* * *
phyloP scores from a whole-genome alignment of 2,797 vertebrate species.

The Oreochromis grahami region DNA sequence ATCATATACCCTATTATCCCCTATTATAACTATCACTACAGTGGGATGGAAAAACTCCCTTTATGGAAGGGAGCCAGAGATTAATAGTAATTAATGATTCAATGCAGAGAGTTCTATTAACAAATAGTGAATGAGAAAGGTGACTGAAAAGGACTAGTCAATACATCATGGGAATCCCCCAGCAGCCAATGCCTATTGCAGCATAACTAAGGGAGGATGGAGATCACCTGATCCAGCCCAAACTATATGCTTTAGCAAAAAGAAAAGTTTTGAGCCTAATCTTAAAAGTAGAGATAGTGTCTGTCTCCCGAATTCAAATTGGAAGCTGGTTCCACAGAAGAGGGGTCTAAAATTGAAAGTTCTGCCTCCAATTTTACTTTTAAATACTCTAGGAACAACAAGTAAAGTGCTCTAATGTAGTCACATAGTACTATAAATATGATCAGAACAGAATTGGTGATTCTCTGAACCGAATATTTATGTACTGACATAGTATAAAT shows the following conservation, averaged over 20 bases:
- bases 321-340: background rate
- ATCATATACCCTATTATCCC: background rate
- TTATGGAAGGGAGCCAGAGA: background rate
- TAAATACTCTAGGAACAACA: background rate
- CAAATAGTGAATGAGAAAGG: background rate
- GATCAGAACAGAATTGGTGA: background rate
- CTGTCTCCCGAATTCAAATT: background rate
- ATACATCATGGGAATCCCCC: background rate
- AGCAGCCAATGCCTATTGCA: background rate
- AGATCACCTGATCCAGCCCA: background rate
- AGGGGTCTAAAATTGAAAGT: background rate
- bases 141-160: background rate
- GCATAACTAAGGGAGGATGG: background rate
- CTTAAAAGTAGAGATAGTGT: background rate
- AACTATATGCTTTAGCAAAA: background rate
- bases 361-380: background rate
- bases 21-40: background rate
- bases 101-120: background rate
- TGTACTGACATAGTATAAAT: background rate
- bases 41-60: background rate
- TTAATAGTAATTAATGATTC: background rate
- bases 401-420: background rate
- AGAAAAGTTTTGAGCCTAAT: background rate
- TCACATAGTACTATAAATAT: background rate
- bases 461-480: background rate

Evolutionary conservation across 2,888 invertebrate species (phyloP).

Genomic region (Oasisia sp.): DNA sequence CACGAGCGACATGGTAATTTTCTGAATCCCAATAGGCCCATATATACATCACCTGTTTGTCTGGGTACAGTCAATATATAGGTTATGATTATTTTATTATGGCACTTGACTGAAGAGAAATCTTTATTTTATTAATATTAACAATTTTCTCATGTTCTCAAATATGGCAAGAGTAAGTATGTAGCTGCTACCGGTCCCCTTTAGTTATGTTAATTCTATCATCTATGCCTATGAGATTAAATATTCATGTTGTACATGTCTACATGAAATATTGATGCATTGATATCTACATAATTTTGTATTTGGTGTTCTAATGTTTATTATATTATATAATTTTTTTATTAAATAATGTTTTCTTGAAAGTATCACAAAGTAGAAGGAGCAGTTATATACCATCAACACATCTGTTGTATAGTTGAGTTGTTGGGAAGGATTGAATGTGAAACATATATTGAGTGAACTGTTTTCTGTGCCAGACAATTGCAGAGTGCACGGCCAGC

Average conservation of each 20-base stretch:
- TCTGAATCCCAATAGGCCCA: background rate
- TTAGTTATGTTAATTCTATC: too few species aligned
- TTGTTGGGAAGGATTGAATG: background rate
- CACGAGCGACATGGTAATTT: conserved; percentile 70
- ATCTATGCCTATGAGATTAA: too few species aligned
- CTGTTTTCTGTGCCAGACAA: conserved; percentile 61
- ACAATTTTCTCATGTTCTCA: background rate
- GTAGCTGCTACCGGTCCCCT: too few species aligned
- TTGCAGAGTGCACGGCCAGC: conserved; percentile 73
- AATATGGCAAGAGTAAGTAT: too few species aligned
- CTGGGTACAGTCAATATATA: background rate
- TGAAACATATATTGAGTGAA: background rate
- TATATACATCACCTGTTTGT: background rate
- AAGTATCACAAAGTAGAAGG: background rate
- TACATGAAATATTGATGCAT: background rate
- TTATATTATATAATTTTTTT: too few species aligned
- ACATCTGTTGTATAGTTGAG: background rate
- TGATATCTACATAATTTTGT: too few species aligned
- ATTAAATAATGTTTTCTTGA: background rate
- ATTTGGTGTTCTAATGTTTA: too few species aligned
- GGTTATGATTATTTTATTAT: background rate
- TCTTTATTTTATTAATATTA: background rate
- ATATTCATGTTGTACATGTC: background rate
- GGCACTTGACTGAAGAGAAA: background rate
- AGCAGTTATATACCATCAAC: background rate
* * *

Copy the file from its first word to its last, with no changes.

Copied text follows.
phyloP scores from a whole-genome alignment of 2,797 vertebrate species.

The Oreochromis grahami region DNA sequence ATCATATACCCTATTATCCCCTATTATAACTATCACTACAGTGGGATGGAAAAACTCCCTTTATGGAAGGGAGCCAGAGATTAATAGTAATTAATGATTCAATGCAGAGAGTTCTATTAACAAATAGTGAATGAGAAAGGTGACTGAAAAGGACTAGTCAATACATCATGGGAATCCCCCAGCAGCCAATGCCTATTGCAGCATAACTAAGGGAGGATGGAGATCACCTGATCCAGCCCAAACTATATGCTTTAGCAAAAAGAAAAGTTTTGAGCCTAATCTTAAAAGTAGAGATAGTGTCTGTCTCCCGAATTCAAATTGGAAGCTGGTTCCACAGAAGAGGGGTCTAAAATTGAAAGTTCTGCCTCCAATTTTACTTTTAAATACTCTAGGAACAACAAGTAAAGTGCTCTAATGTAGTCACATAGTACTATAAATATGATCAGAACAGAATTGGTGATTCTCTGAACCGAATATTTATGTACTGACATAGTATAAAT shows the following conservation, averaged over 20 bases:
- bases 321-340: background rate
- ATCATATACCCTATTATCCC: background rate
- TTATGGAAGGGAGCCAGAGA: background rate
- TAAATACTCTAGGAACAACA: background rate
- CAAATAGTGAATGAGAAAGG: background rate
- GATCAGAACAGAATTGGTGA: background rate
- CTGTCTCCCGAATTCAAATT: background rate
- ATACATCATGGGAATCCCCC: background rate
- AGCAGCCAATGCCTATTGCA: background rate
- AGATCACCTGATCCAGCCCA: background rate
- AGGGGTCTAAAATTGAAAGT: background rate
- bases 141-160: background rate
- GCATAACTAAGGGAGGATGG: background rate
- CTTAAAAGTAGAGATAGTGT: background rate
- AACTATATGCTTTAGCAAAA: background rate
- bases 361-380: background rate
- bases 21-40: background rate
- bases 101-120: background rate
- TGTACTGACATAGTATAAAT: background rate
- bases 41-60: background rate
- TTAATAGTAATTAATGATTC: background rate
- bases 401-420: background rate
- AGAAAAGTTTTGAGCCTAAT: background rate
- TCACATAGTACTATAAATAT: background rate
- bases 461-480: background rate

Evolutionary conservation across 2,888 invertebrate species (phyloP).

Genomic region (Oasisia sp.): DNA sequence CACGAGCGACATGGTAATTTTCTGAATCCCAATAGGCCCATATATACATCACCTGTTTGTCTGGGTACAGTCAATATATAGGTTATGATTATTTTATTATGGCACTTGACTGAAGAGAAATCTTTATTTTATTAATATTAACAATTTTCTCATGTTCTCAAATATGGCAAGAGTAAGTATGTAGCTGCTACCGGTCCCCTTTAGTTATGTTAATTCTATCATCTATGCCTATGAGATTAAATATTCATGTTGTACATGTCTACATGAAATATTGATGCATTGATATCTACATAATTTTGTATTTGGTGTTCTAATGTTTATTATATTATATAATTTTTTTATTAAATAATGTTTTCTTGAAAGTATCACAAAGTAGAAGGAGCAGTTATATACCATCAACACATCTGTTGTATAGTTGAGTTGTTGGGAAGGATTGAATGTGAAACATATATTGAGTGAACTGTTTTCTGTGCCAGACAATTGCAGAGTGCACGGCCAGC

Average conservation of each 20-base stretch:
- TCTGAATCCCAATAGGCCCA: background rate
- TTAGTTATGTTAATTCTATC: too few species aligned
- TTGTTGGGAAGGATTGAATG: background rate
- CACGAGCGACATGGTAATTT: conserved; percentile 70
- ATCTATGCCTATGAGATTAA: too few species aligned
- CTGTTTTCTGTGCCAGACAA: conserved; percentile 61
- ACAATTTTCTCATGTTCTCA: background rate
- GTAGCTGCTACCGGTCCCCT: too few species aligned
- TTGCAGAGTGCACGGCCAGC: conserved; percentile 73
- AATATGGCAAGAGTAAGTAT: too few species aligned
- CTGGGTACAGTCAATATATA: background rate
- TGAAACATATATTGAGTGAA: background rate
- TATATACATCACCTGTTTGT: background rate
- AAGTATCACAAAGTAGAAGG: background rate
- TACATGAAATATTGATGCAT: background rate
- TTATATTATATAATTTTTTT: too few species aligned
- ACATCTGTTGTATAGTTGAG: background rate
- TGATATCTACATAATTTTGT: too few species aligned
- ATTAAATAATGTTTTCTTGA: background rate
- ATTTGGTGTTCTAATGTTTA: too few species aligned
- GGTTATGATTATTTTATTAT: background rate
- TCTTTATTTTATTAATATTA: background rate
- ATATTCATGTTGTACATGTC: background rate
- GGCACTTGACTGAAGAGAAA: background rate
- AGCAGTTATATACCATCAAC: background rate